How to Evade the New Anti-Christian Reality — And Why That’s Unwise
The United Methodist Church has a global vote on homosexuality in the church coming up next year. If not for that, this story could have been told about any number of other churches.
But it was a United Methodist Church where I heard a departing associate pastor tell the congregation, “Whether you understand the issues or not, I urge you not to side with the group that only exists to some certain people out of leadership.”
It was a pro-gay message, and a foolish appeal for the congregation to decide without even studying the matter. The senior pastor didn’t agree; his views on marriage and morality were thoroughly biblical. But the bomb had been dropped, right from the pulpit. It was certain to have an impact where it landed
I talked with that senior pastor shortly after, and said, “You know, there’s bound to be a lot of people in the church who are confused over this.” He agreed. So I said, “What you think about announcing a meeting next Tuesday night; not a sermon, but just a conversation in the church lounge, for people who want to talk about it.”
He answered, “Oh, I don’t know, Tom. I don’t like debate.”
I sighed. We both knew the question was certain to heat up more and more as the global leadership vote drew near. So I said just as gently as I could, “Pastor, you’ve got a choice. You can either get ahead of this debate or it’s going to get ahead of you. And if it does, then you’re going to see it turn really hot.”
To my knowledge the church has still never had that conversation.
Denial, Confusion, Avoidance in the Church
This isn’t about just one church. There’s a lot of avoidance going on in Christianity these days. Sometimes it’s denial, sometimes it’s confusion, sometimes it’s just, “I don’t like debate.” Not every church avoids the issues, and in fact some are too willing to put up their fists and fight. But as I observe the American church scene, I see more Christians evading the new reality of the day than facing it.
What reality is that? It’s a dual reality, actually, for God is always in it. But the part we see on the ground has altered drastically. It includes death threats for one of my colleagues here at The Stream, just for standing for marriage and morality. Imagine that happening twenty years ago! The world has shifted under us.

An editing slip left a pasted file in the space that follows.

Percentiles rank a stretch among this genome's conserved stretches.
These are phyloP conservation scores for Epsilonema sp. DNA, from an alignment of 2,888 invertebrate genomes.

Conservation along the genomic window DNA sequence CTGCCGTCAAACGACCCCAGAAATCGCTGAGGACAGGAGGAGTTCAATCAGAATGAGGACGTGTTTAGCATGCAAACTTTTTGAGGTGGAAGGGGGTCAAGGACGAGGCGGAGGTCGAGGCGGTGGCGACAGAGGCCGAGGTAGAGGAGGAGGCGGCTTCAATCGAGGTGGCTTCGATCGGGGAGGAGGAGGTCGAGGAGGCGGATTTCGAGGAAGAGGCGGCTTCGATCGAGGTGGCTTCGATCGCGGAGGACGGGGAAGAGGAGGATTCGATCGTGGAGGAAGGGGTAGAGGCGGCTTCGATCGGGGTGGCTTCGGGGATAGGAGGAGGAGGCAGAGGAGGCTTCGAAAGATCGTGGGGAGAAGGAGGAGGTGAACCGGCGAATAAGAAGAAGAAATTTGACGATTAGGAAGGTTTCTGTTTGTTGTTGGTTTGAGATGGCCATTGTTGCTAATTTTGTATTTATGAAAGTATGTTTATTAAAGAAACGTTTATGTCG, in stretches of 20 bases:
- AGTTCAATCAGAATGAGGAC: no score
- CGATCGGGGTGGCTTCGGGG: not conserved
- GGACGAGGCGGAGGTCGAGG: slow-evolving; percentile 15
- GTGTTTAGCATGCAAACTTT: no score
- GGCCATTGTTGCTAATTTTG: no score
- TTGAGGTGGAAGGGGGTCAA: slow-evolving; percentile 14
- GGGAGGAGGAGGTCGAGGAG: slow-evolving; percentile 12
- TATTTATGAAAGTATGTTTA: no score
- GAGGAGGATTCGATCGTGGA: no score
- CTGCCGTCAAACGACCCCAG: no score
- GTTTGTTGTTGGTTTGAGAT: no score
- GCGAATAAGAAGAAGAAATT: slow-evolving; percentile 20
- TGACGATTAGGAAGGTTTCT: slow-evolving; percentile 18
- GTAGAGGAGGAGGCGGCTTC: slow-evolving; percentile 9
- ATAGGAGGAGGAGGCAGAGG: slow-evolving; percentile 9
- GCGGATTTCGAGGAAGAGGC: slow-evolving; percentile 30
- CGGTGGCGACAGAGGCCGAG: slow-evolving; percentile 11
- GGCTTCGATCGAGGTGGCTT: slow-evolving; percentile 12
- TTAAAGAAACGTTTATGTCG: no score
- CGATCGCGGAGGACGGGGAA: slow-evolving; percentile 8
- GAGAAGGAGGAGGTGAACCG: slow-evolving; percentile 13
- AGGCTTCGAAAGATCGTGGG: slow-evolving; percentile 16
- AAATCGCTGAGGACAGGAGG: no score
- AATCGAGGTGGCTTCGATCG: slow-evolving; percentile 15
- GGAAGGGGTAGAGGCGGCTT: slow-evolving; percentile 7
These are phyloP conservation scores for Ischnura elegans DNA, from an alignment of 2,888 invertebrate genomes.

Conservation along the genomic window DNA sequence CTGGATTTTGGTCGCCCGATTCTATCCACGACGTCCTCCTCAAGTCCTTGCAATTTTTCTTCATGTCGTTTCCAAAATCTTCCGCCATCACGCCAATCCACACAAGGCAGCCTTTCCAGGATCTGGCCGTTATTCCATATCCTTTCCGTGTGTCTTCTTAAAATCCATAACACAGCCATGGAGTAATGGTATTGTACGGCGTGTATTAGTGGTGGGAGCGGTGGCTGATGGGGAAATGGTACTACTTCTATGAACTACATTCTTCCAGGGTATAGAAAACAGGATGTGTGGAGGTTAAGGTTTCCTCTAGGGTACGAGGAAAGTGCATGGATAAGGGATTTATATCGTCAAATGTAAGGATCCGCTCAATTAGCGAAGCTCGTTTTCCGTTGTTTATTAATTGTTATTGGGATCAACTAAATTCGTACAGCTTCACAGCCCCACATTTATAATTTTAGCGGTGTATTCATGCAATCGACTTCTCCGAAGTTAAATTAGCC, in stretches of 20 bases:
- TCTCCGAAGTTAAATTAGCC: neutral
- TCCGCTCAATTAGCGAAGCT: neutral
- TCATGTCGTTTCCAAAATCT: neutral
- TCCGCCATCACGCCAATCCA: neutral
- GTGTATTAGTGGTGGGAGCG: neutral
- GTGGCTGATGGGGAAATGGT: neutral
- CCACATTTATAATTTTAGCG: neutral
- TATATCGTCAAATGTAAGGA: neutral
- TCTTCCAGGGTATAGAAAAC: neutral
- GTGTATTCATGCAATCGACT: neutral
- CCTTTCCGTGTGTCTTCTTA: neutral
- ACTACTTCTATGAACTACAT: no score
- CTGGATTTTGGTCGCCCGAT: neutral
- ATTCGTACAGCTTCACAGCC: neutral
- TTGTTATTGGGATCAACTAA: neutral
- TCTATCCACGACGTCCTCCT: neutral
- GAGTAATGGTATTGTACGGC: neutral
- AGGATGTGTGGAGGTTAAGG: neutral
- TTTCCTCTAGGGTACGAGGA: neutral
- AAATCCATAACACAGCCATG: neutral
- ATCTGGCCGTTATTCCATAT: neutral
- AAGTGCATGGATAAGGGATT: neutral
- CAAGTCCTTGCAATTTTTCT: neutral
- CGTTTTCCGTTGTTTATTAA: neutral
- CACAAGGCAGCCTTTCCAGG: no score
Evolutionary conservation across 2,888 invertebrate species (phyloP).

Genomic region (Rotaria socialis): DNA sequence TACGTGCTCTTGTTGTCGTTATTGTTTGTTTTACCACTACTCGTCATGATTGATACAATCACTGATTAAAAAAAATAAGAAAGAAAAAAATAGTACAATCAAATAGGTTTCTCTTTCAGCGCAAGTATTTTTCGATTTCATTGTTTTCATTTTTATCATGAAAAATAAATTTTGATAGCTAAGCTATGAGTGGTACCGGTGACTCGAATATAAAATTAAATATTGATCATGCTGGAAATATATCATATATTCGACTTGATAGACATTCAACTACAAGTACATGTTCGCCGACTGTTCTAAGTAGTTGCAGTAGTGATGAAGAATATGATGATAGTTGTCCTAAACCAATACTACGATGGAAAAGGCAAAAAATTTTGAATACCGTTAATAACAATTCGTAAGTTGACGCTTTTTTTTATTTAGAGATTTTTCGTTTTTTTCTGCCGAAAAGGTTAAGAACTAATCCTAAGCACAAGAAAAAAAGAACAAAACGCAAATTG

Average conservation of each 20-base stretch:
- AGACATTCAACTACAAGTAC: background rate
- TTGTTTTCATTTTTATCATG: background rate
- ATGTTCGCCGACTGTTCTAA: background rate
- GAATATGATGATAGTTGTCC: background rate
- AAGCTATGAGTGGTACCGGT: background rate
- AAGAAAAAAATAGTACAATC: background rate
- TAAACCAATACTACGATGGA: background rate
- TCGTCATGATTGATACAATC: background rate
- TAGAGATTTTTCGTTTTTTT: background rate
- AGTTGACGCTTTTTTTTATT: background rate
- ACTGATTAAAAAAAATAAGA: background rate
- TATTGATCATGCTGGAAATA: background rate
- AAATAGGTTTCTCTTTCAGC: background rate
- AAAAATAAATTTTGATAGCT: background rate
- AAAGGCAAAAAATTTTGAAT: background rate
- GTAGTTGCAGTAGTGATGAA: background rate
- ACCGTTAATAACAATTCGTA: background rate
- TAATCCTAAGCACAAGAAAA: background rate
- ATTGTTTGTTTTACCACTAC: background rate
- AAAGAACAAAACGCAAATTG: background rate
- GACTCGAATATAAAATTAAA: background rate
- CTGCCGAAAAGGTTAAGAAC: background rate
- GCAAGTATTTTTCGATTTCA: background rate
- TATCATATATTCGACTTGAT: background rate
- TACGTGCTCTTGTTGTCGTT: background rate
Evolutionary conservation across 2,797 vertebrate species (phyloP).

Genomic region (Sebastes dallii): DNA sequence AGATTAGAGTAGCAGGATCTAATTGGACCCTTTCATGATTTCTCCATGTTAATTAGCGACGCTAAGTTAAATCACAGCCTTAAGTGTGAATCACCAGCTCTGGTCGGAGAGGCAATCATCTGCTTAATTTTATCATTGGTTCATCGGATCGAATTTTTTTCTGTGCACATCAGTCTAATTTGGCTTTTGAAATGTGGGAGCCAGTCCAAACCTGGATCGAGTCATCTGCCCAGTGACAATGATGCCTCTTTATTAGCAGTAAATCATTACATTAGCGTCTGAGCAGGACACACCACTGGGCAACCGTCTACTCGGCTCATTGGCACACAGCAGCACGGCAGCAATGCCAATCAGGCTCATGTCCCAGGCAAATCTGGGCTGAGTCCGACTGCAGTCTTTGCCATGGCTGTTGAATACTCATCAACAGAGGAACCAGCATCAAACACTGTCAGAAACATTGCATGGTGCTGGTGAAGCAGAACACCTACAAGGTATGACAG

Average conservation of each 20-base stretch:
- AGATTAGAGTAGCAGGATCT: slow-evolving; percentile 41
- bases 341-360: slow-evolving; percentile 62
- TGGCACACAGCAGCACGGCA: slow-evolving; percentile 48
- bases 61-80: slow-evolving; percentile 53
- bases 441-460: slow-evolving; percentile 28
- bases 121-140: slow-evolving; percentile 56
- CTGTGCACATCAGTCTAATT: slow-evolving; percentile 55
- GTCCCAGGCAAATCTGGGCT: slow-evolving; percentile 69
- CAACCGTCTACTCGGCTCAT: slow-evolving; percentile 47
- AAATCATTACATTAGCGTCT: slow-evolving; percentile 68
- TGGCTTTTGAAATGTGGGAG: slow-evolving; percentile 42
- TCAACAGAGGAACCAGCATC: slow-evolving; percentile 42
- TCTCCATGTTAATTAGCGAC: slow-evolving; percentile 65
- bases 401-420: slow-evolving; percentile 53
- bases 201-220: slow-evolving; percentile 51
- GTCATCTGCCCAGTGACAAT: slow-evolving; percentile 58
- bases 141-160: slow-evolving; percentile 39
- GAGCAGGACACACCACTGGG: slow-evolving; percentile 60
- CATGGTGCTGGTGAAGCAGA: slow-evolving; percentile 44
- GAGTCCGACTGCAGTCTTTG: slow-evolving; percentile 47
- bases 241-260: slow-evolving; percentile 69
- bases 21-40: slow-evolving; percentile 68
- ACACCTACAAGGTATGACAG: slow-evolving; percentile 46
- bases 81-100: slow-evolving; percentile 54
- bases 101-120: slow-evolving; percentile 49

Today’s Changing On-the-Ground Realities
Today’s on-the-ground reality includes an entire state — California, naturally, — on the verge of passing a law strictly limiting Christian speech and ministry. The law’s wording, strictly applied, could even mean banning the sale of Bibles there. It would outlaw many sermons. Some of my best friends stand to lose their livelihoods there if this bill passes.
It’s a reality that’s turning more hostile against Christianity every year. Come to think of it, my pastor might as well have said, “I don’t know, Tom. I don’t like reality.” And my answer could have been, “Pastor, you can either get ahead of this reality, or this reality is going to get ahead of you.”
“I don’t know, Tom. I don’t like debate.”
This reality could show up in the form of a law like California’s being passed in your state. It could come more quickly, too, though, in your son’s or daughter’s announcement that they can’t believe what you’ve taught them any longer.
It could show up at work. A friend told me this week he can’t — and he repeated it, with emphasis: “CAN’T”— tell his co-workers he’s had lunch at Chick-Fil-A. Of course the problem is that Chick-Fil-A has stood for biblical marriage and morality, and it’s been labeled a “hate group” for it. It’s not that he’s hiding his beliefs; it’s just not worth the battle that a lunch mention would start.
Yet Reality Is Your Friend
We could evade all this — but why? There’s a saying in the business world, “Reality is your friend.” Whereas some leaders only like to hear the good news, and some subordinates would rather just say what leaders like to hear, good leaders know they can only make fully informed decisions if they’ve got all of reality in sight before them.
Churches could learn from that. We’ve got to face reality for what it is.
It’s a dual reality, as I said. God is always in it, more real than the most ominous death threat or anti-Christian law.
I wrote recently that I’ve been reading Jeremiah. He wrote chapters full of strong assurances of God’s redeeming love. Read chapter 31, where God says, “I have loved you with an everlasting love; I have drawn you with unfailing kindness.” Or earlier, in chapter 29, where God speaks His good plan to restore Judah after its calamity.
Yet he was an on-the-ground realist if there ever was one. He predicted accurately the downfall of many nations, due to their rebellion against God. He kept reality fully before him: the great goodness of God, and the trouble his nation was in for rejecting God. We ought to be seeing reality the same way — especially as the world turns against Christ.
Tom Gilson is a senior editor with The Stream and the author of Critical Conversations: A Christian Parents’ Guide to Discussing Homosexuality with Teens (Kregel Publications, 2016). Follow him on Twitter: @TomGilsonAuthor.